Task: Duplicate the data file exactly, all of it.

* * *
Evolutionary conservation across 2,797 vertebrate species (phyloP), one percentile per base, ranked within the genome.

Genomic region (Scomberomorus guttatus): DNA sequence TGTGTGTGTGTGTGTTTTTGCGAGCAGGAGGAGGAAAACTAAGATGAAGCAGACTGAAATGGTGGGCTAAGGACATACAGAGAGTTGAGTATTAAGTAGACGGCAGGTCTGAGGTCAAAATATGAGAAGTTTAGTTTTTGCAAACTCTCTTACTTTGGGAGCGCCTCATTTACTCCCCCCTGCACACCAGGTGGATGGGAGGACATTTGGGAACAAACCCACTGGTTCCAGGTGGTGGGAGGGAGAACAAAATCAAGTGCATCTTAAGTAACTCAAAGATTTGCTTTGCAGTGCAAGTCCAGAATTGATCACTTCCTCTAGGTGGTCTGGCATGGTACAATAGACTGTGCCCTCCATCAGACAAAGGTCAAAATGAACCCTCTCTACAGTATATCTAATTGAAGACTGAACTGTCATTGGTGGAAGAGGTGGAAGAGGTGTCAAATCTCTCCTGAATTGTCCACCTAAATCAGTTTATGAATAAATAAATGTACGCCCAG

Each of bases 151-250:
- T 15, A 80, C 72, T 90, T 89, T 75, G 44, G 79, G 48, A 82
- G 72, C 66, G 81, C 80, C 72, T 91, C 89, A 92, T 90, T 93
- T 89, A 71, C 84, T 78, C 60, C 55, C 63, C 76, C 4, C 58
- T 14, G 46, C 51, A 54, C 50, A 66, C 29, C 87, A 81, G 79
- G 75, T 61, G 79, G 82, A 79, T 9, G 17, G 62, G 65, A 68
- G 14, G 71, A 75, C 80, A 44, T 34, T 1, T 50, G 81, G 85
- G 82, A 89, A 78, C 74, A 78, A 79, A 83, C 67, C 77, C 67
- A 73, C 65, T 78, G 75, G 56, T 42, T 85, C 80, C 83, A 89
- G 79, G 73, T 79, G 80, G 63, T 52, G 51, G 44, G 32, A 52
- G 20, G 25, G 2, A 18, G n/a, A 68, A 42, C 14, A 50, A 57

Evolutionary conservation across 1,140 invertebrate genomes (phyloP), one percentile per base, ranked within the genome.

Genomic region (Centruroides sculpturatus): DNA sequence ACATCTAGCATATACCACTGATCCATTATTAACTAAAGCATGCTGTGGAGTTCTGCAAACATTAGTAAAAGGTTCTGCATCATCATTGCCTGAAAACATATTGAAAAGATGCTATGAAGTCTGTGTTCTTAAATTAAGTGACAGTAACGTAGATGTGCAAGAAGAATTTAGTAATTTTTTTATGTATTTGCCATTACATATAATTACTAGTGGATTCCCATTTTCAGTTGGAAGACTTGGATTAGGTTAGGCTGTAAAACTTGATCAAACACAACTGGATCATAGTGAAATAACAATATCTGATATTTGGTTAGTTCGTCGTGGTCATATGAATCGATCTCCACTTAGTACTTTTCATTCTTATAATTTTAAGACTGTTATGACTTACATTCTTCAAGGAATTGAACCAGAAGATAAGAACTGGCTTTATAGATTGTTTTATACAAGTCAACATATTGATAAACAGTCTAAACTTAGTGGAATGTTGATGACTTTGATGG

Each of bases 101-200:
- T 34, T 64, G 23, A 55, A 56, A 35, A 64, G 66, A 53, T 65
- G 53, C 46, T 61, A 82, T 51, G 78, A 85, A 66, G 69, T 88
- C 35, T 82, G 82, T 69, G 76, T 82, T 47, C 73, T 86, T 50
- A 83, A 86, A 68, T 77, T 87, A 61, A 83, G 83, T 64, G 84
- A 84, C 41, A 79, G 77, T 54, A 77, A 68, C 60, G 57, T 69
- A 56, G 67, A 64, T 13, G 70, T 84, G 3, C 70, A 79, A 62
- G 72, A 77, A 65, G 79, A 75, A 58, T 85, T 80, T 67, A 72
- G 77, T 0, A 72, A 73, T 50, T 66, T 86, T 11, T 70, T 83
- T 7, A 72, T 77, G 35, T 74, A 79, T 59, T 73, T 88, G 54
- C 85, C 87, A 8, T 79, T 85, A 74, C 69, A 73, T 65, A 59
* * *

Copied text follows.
Evolutionary conservation across 2,797 vertebrate species (phyloP), one percentile per base, ranked within the genome.

Genomic region (Scomberomorus guttatus): DNA sequence TGTGTGTGTGTGTGTTTTTGCGAGCAGGAGGAGGAAAACTAAGATGAAGCAGACTGAAATGGTGGGCTAAGGACATACAGAGAGTTGAGTATTAAGTAGACGGCAGGTCTGAGGTCAAAATATGAGAAGTTTAGTTTTTGCAAACTCTCTTACTTTGGGAGCGCCTCATTTACTCCCCCCTGCACACCAGGTGGATGGGAGGACATTTGGGAACAAACCCACTGGTTCCAGGTGGTGGGAGGGAGAACAAAATCAAGTGCATCTTAAGTAACTCAAAGATTTGCTTTGCAGTGCAAGTCCAGAATTGATCACTTCCTCTAGGTGGTCTGGCATGGTACAATAGACTGTGCCCTCCATCAGACAAAGGTCAAAATGAACCCTCTCTACAGTATATCTAATTGAAGACTGAACTGTCATTGGTGGAAGAGGTGGAAGAGGTGTCAAATCTCTCCTGAATTGTCCACCTAAATCAGTTTATGAATAAATAAATGTACGCCCAG

Each of bases 151-250:
- T 15, A 80, C 72, T 90, T 89, T 75, G 44, G 79, G 48, A 82
- G 72, C 66, G 81, C 80, C 72, T 91, C 89, A 92, T 90, T 93
- T 89, A 71, C 84, T 78, C 60, C 55, C 63, C 76, C 4, C 58
- T 14, G 46, C 51, A 54, C 50, A 66, C 29, C 87, A 81, G 79
- G 75, T 61, G 79, G 82, A 79, T 9, G 17, G 62, G 65, A 68
- G 14, G 71, A 75, C 80, A 44, T 34, T 1, T 50, G 81, G 85
- G 82, A 89, A 78, C 74, A 78, A 79, A 83, C 67, C 77, C 67
- A 73, C 65, T 78, G 75, G 56, T 42, T 85, C 80, C 83, A 89
- G 79, G 73, T 79, G 80, G 63, T 52, G 51, G 44, G 32, A 52
- G 20, G 25, G 2, A 18, G n/a, A 68, A 42, C 14, A 50, A 57

Evolutionary conservation across 1,140 invertebrate genomes (phyloP), one percentile per base, ranked within the genome.

Genomic region (Centruroides sculpturatus): DNA sequence ACATCTAGCATATACCACTGATCCATTATTAACTAAAGCATGCTGTGGAGTTCTGCAAACATTAGTAAAAGGTTCTGCATCATCATTGCCTGAAAACATATTGAAAAGATGCTATGAAGTCTGTGTTCTTAAATTAAGTGACAGTAACGTAGATGTGCAAGAAGAATTTAGTAATTTTTTTATGTATTTGCCATTACATATAATTACTAGTGGATTCCCATTTTCAGTTGGAAGACTTGGATTAGGTTAGGCTGTAAAACTTGATCAAACACAACTGGATCATAGTGAAATAACAATATCTGATATTTGGTTAGTTCGTCGTGGTCATATGAATCGATCTCCACTTAGTACTTTTCATTCTTATAATTTTAAGACTGTTATGACTTACATTCTTCAAGGAATTGAACCAGAAGATAAGAACTGGCTTTATAGATTGTTTTATACAAGTCAACATATTGATAAACAGTCTAAACTTAGTGGAATGTTGATGACTTTGATGG

Each of bases 101-200:
- T 34, T 64, G 23, A 55, A 56, A 35, A 64, G 66, A 53, T 65
- G 53, C 46, T 61, A 82, T 51, G 78, A 85, A 66, G 69, T 88
- C 35, T 82, G 82, T 69, G 76, T 82, T 47, C 73, T 86, T 50
- A 83, A 86, A 68, T 77, T 87, A 61, A 83, G 83, T 64, G 84
- A 84, C 41, A 79, G 77, T 54, A 77, A 68, C 60, G 57, T 69
- A 56, G 67, A 64, T 13, G 70, T 84, G 3, C 70, A 79, A 62
- G 72, A 77, A 65, G 79, A 75, A 58, T 85, T 80, T 67, A 72
- G 77, T 0, A 72, A 73, T 50, T 66, T 86, T 11, T 70, T 83
- T 7, A 72, T 77, G 35, T 74, A 79, T 59, T 73, T 88, G 54
- C 85, C 87, A 8, T 79, T 85, A 74, C 69, A 73, T 65, A 59